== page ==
“I noticed how dedicated my parents were to just going and visiting my grandmother,” said Harold Tidwell, who had served in the Marine Corps and moved back home while contemplating his future. “Somehow, that just really stuck in my mind.”

Another experience that deeply touched Harold Tidwell: the reaction of his aunt Helen Haddox, who had dementia, to her husband Art’s death.

“One morning real early, he was passing away, and they called the family,” said Harold Tidwell, a retired international executive for Dallas-based 7-Eleven. “The nurse said, ‘He’s gone,’ and one of my cousins looked over at Helen, and there’s a big tear running down her cheek.”

What made that remarkable: She had not communicated in years.

Her response taught Harold Tidwell an important lesson: “When speaking to someone who has Alzheimer’s or dementia, always tell them that you love them. Don’t say something that you think they aren’t aware of. They are hearing it.”

Aunt Melba points at the face of a brother she recognizes in a 1993 picture of an extended family vacation trip to Lake Whitney, 30 miles northwest of Waco, Texas. (PHOTO BY BOBBY ROSS JR.)
PURE RELIGION
While visiting relatives, Harold Tidwell became a fixture at Christian Care Centers — so much so that he was asked to serve on the nonprofit’s board in 1996.
For the last 10 years, he has devoted countless hours as Christian Care’s board chairman.

James 1:27 says,
“Religion that God our Father accepts as pure and faultless is this: to look after orphans and widows in their distress and to keep oneself from being polluted by the world.”

A sign at Christian Care’s Mesquite, Texas, location touts this motto: “CARING is our calling!” (PHOTO BY BOBBY ROSS JR.)Those words compel the Tidwells.

For the couple, life revolves around the Greenville Oaks church, their three children and two grandchildren — and yes, their love and support of Aunt Melba.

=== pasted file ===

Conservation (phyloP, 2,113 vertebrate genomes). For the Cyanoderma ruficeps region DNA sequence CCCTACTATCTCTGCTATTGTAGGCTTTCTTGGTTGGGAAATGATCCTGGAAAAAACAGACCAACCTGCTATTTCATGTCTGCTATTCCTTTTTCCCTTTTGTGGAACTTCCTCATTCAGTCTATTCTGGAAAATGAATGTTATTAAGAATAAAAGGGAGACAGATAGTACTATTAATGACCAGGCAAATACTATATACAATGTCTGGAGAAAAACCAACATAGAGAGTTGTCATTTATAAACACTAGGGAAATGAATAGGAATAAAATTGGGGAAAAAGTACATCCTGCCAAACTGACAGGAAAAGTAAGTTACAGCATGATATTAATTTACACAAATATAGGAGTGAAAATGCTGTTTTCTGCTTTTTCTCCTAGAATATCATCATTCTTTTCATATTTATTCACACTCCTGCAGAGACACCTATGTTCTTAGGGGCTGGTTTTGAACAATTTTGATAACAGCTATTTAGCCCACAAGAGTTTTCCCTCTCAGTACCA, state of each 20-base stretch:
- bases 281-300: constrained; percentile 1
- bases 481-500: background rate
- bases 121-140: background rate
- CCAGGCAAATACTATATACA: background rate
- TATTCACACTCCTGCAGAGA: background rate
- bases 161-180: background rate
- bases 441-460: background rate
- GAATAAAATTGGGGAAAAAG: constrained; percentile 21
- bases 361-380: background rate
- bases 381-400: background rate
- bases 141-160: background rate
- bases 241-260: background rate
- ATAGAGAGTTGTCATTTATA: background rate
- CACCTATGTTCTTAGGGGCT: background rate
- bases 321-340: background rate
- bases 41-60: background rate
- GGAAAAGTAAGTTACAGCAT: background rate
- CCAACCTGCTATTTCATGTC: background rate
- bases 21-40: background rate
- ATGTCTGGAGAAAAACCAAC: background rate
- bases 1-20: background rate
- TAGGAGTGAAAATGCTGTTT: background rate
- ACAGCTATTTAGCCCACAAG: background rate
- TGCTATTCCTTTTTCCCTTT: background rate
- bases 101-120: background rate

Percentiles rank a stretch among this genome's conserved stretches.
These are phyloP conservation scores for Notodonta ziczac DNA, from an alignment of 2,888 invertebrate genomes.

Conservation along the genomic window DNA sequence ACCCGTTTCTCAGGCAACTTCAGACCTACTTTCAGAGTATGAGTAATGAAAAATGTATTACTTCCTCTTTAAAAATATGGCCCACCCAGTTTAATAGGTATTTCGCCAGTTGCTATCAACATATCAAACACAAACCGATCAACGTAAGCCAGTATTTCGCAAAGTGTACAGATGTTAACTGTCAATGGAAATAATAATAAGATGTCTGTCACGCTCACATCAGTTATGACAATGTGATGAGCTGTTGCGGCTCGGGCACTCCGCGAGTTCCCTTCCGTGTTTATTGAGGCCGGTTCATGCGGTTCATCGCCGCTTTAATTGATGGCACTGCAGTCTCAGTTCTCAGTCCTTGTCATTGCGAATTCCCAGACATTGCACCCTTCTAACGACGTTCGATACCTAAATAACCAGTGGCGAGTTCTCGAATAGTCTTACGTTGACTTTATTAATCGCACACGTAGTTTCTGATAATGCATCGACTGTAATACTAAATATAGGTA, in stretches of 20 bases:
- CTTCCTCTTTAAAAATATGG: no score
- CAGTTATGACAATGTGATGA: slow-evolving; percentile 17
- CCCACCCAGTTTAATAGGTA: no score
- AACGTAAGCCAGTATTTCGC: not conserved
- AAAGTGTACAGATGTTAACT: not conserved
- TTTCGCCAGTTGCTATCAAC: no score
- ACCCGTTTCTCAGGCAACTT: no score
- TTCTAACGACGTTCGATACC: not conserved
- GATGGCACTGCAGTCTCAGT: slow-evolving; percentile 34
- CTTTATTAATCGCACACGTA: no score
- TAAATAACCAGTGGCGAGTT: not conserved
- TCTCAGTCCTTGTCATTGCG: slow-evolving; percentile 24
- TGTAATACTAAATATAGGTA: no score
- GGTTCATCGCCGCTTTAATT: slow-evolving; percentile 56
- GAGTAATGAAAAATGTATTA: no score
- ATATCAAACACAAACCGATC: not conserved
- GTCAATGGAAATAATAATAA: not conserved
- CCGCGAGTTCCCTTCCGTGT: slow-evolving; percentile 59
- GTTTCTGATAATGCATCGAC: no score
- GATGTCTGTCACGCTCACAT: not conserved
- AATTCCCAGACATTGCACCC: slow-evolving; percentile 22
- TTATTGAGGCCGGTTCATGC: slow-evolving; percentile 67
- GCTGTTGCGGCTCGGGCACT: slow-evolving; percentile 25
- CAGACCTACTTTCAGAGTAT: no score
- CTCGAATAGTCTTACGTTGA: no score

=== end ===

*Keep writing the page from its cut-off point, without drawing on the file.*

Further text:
Christian Care Centers tout this motto: “CARING is our calling!” Harold and Gail Tidwell say they see that attitude exemplified daily by Aunt Melba’s caregivers.

Pictures on Aunt Melba’s walls and mementos on the shelf above her TV — including bobbleheads of her favorite Texas Rangers baseball players — offer glimpses of the life she can’t recall.

At a young age, she was nicknamed “Miss Priss” because of her attention to detail. Her blouse, for example, had to be ironed just right. On this afternoon, a light blue blanket and decorative pillows are placed perfectly on her bed.

She doesn’t recognize her nephew but can identify the faces of her siblings at all ages. She can piece together jigsaw puzzles. She can read the names of Bible books.

Texas Rangers baseball player bobbleheads are seen on a shelf in Aunt Melba's room. (PHOTO BY BOBBY ROSS JR.)


Harold Tidwell shows her a portrait of her extended family, and she smiles.

“I hadn’t seen that,” she says of the photo, which hangs by her door.

The Tidwells don’t try to convince her otherwise. They welcome the opportunity to spend as many moments as she has left in her world.

Gail Tidwell, 72, takes Aunt Melba to the doctor and buys her clothes. The fact that Aunt Melba doesn’t recognize her could become frustrating — if she let it.

“If you stay in her world, it’s a whole lot better for her and for us,” Gail Tidwell said. “You enjoy her the way she is.”

Harold Tidwell echoes that outlook, as Aunt Melba rests her head tenderly on his shoulder.

Aunt Melba has no idea who he is, but she knows that he loves her.

Aunt Melba poses for a photo with her nephew, Harold Tidwell, and his wife, Gail. (PHOTO BY BOBBY ROSS JR.)